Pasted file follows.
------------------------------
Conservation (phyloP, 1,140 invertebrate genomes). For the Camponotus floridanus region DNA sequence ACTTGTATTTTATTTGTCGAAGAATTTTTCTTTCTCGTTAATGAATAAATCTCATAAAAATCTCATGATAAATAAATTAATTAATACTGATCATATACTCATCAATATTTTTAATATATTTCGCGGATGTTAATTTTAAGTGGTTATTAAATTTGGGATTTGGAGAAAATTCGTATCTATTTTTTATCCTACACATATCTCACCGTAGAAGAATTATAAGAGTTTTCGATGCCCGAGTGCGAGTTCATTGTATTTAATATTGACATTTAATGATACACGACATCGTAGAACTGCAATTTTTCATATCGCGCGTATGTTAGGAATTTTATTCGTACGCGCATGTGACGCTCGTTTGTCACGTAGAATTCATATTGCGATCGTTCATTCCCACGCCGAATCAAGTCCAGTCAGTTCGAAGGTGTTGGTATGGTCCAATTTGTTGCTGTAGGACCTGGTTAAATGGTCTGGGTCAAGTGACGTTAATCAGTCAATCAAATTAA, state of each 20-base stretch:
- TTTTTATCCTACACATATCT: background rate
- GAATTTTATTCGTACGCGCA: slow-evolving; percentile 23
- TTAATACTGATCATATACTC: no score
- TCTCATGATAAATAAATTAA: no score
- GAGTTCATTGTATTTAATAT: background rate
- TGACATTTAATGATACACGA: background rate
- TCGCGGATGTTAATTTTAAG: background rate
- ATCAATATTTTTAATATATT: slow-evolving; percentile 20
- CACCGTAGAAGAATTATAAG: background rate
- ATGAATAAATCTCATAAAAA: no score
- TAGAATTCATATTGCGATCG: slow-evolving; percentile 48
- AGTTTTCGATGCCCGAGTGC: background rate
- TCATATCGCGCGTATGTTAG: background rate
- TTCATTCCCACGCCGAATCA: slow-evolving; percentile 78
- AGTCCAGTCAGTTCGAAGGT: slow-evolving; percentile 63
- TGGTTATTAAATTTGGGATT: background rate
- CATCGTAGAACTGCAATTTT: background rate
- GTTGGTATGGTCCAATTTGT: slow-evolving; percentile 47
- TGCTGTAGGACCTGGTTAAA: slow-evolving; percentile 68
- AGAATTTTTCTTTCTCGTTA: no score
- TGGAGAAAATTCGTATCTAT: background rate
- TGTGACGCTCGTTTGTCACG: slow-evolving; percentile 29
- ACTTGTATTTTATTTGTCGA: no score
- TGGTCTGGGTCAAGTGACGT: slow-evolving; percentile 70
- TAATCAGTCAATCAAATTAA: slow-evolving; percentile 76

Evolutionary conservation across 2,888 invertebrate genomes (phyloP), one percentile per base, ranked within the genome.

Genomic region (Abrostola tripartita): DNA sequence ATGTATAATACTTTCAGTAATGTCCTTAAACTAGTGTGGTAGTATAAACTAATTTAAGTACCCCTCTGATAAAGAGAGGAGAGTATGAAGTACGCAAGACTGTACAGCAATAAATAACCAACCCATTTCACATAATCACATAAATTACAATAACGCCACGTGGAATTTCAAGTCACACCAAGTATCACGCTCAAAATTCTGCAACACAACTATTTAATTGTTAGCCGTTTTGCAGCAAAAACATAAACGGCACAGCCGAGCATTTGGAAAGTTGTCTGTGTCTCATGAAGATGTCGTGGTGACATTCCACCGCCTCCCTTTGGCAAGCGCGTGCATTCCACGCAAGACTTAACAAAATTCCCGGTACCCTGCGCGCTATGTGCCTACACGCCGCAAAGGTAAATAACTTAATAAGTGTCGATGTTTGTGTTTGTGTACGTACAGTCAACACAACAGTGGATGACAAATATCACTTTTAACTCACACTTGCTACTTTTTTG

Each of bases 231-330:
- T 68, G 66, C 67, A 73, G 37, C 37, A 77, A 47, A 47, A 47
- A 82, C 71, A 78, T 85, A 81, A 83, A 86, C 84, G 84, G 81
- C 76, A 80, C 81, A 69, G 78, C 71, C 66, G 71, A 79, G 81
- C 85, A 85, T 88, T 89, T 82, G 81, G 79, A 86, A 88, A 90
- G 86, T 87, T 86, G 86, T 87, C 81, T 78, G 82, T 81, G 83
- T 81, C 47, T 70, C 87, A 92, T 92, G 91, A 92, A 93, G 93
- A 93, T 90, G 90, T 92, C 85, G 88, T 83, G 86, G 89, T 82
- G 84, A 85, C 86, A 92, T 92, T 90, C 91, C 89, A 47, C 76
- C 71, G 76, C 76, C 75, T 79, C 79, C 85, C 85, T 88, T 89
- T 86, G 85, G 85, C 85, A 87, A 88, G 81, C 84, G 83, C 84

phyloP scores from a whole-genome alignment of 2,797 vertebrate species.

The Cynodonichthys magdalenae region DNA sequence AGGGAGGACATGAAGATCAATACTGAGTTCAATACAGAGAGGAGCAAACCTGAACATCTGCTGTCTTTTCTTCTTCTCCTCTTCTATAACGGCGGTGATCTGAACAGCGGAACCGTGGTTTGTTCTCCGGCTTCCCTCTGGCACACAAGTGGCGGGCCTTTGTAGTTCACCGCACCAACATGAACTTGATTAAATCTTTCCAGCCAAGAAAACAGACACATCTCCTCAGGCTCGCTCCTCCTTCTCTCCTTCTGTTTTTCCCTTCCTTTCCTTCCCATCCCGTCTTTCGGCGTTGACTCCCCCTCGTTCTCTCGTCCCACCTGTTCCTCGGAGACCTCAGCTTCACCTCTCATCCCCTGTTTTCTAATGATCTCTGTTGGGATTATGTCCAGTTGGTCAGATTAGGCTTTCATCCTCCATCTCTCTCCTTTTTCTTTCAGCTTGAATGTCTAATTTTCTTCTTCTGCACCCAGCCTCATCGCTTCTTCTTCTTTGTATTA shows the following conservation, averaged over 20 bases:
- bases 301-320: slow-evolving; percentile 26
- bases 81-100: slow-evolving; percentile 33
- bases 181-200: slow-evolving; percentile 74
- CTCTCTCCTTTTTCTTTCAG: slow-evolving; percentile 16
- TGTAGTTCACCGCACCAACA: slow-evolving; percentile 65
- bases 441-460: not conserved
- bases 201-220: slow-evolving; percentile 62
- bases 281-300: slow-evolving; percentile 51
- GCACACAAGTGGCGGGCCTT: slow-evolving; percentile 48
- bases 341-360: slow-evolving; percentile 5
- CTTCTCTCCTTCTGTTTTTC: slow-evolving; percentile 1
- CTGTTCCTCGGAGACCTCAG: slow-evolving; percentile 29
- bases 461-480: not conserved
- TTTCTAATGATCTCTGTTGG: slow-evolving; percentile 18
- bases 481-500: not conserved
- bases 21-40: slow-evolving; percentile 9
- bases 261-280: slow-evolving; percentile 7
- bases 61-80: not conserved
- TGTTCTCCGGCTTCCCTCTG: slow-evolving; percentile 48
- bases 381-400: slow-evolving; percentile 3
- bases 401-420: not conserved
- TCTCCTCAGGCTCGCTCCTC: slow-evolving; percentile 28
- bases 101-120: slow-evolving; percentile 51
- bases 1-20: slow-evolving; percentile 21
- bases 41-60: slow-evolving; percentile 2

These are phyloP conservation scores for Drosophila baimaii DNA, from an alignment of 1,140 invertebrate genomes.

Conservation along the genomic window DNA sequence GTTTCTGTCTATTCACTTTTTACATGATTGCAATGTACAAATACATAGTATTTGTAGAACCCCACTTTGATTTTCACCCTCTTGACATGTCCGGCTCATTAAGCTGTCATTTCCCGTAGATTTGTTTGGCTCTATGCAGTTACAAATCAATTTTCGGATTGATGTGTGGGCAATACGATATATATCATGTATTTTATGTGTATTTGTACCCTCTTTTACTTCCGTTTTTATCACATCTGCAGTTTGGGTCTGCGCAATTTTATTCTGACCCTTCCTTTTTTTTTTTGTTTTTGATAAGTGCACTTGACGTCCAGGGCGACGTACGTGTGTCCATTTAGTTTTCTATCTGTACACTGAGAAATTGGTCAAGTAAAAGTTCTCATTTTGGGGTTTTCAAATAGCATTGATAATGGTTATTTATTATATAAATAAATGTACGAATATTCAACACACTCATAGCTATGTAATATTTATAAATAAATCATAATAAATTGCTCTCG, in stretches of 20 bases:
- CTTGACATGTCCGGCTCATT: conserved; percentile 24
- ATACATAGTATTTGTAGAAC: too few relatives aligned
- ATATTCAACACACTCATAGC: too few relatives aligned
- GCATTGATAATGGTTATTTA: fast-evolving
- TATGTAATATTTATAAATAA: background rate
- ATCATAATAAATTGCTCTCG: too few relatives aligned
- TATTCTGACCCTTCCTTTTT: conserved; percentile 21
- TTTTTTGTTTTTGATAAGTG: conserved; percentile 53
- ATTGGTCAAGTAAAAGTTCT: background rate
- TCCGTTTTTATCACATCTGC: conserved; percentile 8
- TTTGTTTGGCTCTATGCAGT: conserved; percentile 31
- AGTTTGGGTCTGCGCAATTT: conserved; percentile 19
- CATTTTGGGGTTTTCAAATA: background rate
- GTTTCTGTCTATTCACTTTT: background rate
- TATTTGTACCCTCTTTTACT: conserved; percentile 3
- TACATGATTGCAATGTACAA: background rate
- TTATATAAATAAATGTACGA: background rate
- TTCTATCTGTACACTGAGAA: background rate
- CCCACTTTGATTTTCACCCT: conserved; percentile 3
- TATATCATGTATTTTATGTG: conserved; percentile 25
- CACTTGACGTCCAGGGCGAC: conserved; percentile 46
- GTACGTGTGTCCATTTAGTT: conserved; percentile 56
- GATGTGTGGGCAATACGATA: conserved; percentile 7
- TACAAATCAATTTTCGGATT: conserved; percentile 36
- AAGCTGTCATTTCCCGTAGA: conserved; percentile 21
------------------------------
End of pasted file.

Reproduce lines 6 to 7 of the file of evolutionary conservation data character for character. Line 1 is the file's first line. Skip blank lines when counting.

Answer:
- GAGTTCATTGTATTTAATAT: background rate
- TGACATTTAATGATACACGA: background rate